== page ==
By themselves, these activities are incredibly helpful to SME entrepreneurs. However, there is a missing link between good business information about an SME and the decision-making processes that investors follow to allocate capital to certain enterprises. As we said before, green SMEs do not fit into a well-defined asset class.
Fintech disrupts the traditional flow of information and decision-making processes by bringing information closer and faster to many more investment decision-makers at the same time. Take for example crowdfunding platforms or mobile payment platforms. By standardizing information, lowering transaction cost, and spreading risk across many funders, they increase and diversify the opportunities available to both entrepreneurs and funders at the same time.
3. There is great potential in aggregation
By themselves, SMEs are often too small considering the transaction costs that the investment process entails. Many investors have a hard time sourcing good quality green SMEs with attractive returns. Given the lack of comparable data and benchmarks, project origination and due diligence can be time consuming and costly.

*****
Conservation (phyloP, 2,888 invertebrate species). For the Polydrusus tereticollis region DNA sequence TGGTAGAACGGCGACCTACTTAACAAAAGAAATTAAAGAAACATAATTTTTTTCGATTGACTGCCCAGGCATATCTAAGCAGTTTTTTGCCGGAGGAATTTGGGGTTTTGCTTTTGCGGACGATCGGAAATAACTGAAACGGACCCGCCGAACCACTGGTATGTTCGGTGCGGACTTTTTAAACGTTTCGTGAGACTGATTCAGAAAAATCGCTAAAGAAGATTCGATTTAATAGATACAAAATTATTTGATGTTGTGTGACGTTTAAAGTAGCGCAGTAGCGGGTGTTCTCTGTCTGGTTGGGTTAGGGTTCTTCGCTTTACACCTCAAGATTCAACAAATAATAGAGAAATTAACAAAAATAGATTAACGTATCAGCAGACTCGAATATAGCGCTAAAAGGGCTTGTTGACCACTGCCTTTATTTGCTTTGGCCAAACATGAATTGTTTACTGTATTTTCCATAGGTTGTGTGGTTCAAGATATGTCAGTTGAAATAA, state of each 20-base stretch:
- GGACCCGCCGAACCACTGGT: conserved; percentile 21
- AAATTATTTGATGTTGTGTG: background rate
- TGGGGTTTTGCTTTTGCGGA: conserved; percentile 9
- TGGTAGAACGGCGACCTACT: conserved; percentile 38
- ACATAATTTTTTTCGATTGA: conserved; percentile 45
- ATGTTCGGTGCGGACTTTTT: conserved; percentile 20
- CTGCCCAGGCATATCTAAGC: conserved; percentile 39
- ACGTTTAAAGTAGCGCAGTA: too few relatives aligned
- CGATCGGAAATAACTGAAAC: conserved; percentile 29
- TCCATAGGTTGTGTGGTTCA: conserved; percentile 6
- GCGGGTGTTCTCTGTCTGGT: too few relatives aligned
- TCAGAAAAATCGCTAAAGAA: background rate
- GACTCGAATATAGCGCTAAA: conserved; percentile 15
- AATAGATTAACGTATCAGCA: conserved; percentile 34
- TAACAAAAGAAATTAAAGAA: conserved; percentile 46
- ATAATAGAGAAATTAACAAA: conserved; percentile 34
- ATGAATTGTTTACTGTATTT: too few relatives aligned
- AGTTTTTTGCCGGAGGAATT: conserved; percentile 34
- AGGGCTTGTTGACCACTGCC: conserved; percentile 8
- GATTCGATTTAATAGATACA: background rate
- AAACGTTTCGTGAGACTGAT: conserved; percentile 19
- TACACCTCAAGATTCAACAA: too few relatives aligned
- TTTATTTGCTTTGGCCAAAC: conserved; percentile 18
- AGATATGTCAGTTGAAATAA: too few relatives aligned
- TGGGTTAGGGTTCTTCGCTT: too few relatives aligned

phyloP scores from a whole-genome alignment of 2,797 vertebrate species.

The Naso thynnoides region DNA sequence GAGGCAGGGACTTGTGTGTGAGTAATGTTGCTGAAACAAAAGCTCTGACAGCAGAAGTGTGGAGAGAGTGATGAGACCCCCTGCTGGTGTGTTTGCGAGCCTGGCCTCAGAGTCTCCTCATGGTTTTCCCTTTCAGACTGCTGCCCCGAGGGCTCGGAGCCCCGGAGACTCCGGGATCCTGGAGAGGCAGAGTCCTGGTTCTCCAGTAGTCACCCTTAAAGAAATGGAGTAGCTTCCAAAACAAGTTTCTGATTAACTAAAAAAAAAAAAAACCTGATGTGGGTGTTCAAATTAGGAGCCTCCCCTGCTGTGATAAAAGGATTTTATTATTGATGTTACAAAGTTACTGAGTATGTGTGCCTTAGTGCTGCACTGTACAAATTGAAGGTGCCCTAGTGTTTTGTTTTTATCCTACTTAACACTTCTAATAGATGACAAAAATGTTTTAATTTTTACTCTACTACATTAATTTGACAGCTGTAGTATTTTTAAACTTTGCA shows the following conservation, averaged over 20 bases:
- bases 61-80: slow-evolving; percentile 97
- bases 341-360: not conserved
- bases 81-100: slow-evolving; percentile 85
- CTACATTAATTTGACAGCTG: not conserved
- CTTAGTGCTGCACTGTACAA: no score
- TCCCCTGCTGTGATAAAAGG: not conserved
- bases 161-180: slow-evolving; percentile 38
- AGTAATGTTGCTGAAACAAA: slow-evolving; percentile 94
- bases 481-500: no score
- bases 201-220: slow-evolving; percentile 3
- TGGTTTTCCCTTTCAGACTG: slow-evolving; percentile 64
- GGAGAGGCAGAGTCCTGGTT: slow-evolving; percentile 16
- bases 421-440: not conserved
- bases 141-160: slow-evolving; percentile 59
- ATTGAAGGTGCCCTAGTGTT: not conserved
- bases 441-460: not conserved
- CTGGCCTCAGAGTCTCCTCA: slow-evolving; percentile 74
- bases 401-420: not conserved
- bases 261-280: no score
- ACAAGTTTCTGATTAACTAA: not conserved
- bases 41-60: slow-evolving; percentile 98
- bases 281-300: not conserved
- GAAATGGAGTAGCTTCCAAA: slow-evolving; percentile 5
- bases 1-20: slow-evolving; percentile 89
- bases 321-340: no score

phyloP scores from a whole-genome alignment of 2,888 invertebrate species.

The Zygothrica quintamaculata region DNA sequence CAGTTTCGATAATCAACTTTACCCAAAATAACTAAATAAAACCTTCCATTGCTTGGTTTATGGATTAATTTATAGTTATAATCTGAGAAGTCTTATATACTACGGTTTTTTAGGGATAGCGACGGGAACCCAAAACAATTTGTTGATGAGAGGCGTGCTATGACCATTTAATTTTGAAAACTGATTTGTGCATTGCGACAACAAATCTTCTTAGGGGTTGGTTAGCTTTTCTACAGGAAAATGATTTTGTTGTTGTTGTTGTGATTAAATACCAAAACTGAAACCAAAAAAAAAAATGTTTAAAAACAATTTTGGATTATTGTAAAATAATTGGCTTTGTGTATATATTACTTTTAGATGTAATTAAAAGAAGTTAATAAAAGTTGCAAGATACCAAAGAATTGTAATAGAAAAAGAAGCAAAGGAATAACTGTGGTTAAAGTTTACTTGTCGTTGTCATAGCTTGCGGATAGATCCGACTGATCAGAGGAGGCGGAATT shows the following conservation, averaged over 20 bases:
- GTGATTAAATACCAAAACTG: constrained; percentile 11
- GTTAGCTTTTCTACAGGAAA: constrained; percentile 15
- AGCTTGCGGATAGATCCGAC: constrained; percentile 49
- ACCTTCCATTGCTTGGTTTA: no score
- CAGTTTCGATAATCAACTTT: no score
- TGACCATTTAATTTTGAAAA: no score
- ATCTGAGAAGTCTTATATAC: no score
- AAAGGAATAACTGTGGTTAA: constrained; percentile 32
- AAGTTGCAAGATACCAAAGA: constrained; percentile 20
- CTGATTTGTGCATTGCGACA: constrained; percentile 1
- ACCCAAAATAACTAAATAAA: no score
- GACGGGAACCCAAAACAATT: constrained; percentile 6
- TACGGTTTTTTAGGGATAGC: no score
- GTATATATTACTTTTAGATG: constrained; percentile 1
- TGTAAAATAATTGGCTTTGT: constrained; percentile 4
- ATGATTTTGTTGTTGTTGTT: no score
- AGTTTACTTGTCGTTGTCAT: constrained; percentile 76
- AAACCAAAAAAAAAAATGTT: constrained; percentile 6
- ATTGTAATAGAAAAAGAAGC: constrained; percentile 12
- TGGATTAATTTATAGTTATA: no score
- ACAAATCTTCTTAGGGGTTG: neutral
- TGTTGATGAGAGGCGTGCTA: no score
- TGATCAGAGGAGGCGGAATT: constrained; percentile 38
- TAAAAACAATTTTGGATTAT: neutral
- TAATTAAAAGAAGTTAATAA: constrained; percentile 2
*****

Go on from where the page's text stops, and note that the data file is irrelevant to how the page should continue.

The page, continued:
Fintech addresses this problem by standardizing information. Fintech platforms create the necessary conditions for aggregation. From establishing a dedicated country program that responds to the needs of local SMEs, to structuring a financing instrument with the full knowledge of the type and quantum of funding needed, standardization and data aggregation can provide a more accurate guide for scaling investments into green SMEs.
Later this spring, The Ground_Up Project aims to unleash the full potential of technology to aggregate and connect portfolios of green SMEs that have viable projects in energy, agriculture, tourism, transportation, water, waste, retail and other sectors. This will be a useful and valuable tool for investors looking to deploy capital towards financial returns and positive environmental impact.
The opinions expressed herein are solely those of the authors and do not necessarily reflect the official views of the GGKP or its Partners.